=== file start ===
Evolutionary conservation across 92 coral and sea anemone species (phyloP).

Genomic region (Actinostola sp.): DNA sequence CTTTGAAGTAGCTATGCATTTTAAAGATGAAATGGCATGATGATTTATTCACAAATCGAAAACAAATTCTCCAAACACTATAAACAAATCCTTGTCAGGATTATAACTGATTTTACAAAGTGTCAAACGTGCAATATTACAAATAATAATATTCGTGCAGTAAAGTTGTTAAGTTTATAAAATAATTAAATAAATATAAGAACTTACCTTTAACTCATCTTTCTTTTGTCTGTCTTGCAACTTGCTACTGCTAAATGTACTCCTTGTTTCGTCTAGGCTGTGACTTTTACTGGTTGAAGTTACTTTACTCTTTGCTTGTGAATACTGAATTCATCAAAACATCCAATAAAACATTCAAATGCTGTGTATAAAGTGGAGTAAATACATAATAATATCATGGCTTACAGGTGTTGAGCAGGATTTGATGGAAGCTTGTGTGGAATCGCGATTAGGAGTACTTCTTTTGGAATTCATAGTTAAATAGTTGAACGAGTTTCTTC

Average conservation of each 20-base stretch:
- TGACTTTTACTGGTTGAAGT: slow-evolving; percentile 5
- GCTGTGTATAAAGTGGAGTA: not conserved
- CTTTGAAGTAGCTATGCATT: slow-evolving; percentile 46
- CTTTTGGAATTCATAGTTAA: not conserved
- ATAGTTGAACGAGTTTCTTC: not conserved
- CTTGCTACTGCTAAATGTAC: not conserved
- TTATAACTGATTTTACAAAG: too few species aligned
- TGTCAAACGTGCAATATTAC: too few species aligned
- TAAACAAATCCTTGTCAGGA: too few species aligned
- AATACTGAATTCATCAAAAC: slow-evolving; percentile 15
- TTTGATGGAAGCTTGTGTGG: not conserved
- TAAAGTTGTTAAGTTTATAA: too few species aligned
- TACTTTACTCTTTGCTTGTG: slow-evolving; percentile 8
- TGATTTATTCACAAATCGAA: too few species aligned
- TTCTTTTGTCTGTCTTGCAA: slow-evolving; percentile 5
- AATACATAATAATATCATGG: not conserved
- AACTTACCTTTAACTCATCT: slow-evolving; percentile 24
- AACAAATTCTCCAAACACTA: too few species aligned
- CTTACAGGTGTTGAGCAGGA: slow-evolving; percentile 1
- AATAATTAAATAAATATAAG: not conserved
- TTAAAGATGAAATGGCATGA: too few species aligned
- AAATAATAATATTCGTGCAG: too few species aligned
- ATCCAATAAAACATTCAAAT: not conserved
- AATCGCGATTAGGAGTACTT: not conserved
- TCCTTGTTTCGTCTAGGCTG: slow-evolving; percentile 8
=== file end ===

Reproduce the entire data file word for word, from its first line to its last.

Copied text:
Evolutionary conservation across 92 coral and sea anemone species (phyloP).

Genomic region (Actinostola sp.): DNA sequence CTTTGAAGTAGCTATGCATTTTAAAGATGAAATGGCATGATGATTTATTCACAAATCGAAAACAAATTCTCCAAACACTATAAACAAATCCTTGTCAGGATTATAACTGATTTTACAAAGTGTCAAACGTGCAATATTACAAATAATAATATTCGTGCAGTAAAGTTGTTAAGTTTATAAAATAATTAAATAAATATAAGAACTTACCTTTAACTCATCTTTCTTTTGTCTGTCTTGCAACTTGCTACTGCTAAATGTACTCCTTGTTTCGTCTAGGCTGTGACTTTTACTGGTTGAAGTTACTTTACTCTTTGCTTGTGAATACTGAATTCATCAAAACATCCAATAAAACATTCAAATGCTGTGTATAAAGTGGAGTAAATACATAATAATATCATGGCTTACAGGTGTTGAGCAGGATTTGATGGAAGCTTGTGTGGAATCGCGATTAGGAGTACTTCTTTTGGAATTCATAGTTAAATAGTTGAACGAGTTTCTTC

Average conservation of each 20-base stretch:
- TGACTTTTACTGGTTGAAGT: slow-evolving; percentile 5
- GCTGTGTATAAAGTGGAGTA: not conserved
- CTTTGAAGTAGCTATGCATT: slow-evolving; percentile 46
- CTTTTGGAATTCATAGTTAA: not conserved
- ATAGTTGAACGAGTTTCTTC: not conserved
- CTTGCTACTGCTAAATGTAC: not conserved
- TTATAACTGATTTTACAAAG: too few species aligned
- TGTCAAACGTGCAATATTAC: too few species aligned
- TAAACAAATCCTTGTCAGGA: too few species aligned
- AATACTGAATTCATCAAAAC: slow-evolving; percentile 15
- TTTGATGGAAGCTTGTGTGG: not conserved
- TAAAGTTGTTAAGTTTATAA: too few species aligned
- TACTTTACTCTTTGCTTGTG: slow-evolving; percentile 8
- TGATTTATTCACAAATCGAA: too few species aligned
- TTCTTTTGTCTGTCTTGCAA: slow-evolving; percentile 5
- AATACATAATAATATCATGG: not conserved
- AACTTACCTTTAACTCATCT: slow-evolving; percentile 24
- AACAAATTCTCCAAACACTA: too few species aligned
- CTTACAGGTGTTGAGCAGGA: slow-evolving; percentile 1
- AATAATTAAATAAATATAAG: not conserved
- TTAAAGATGAAATGGCATGA: too few species aligned
- AAATAATAATATTCGTGCAG: too few species aligned
- ATCCAATAAAACATTCAAAT: not conserved
- AATCGCGATTAGGAGTACTT: not conserved
- TCCTTGTTTCGTCTAGGCTG: slow-evolving; percentile 8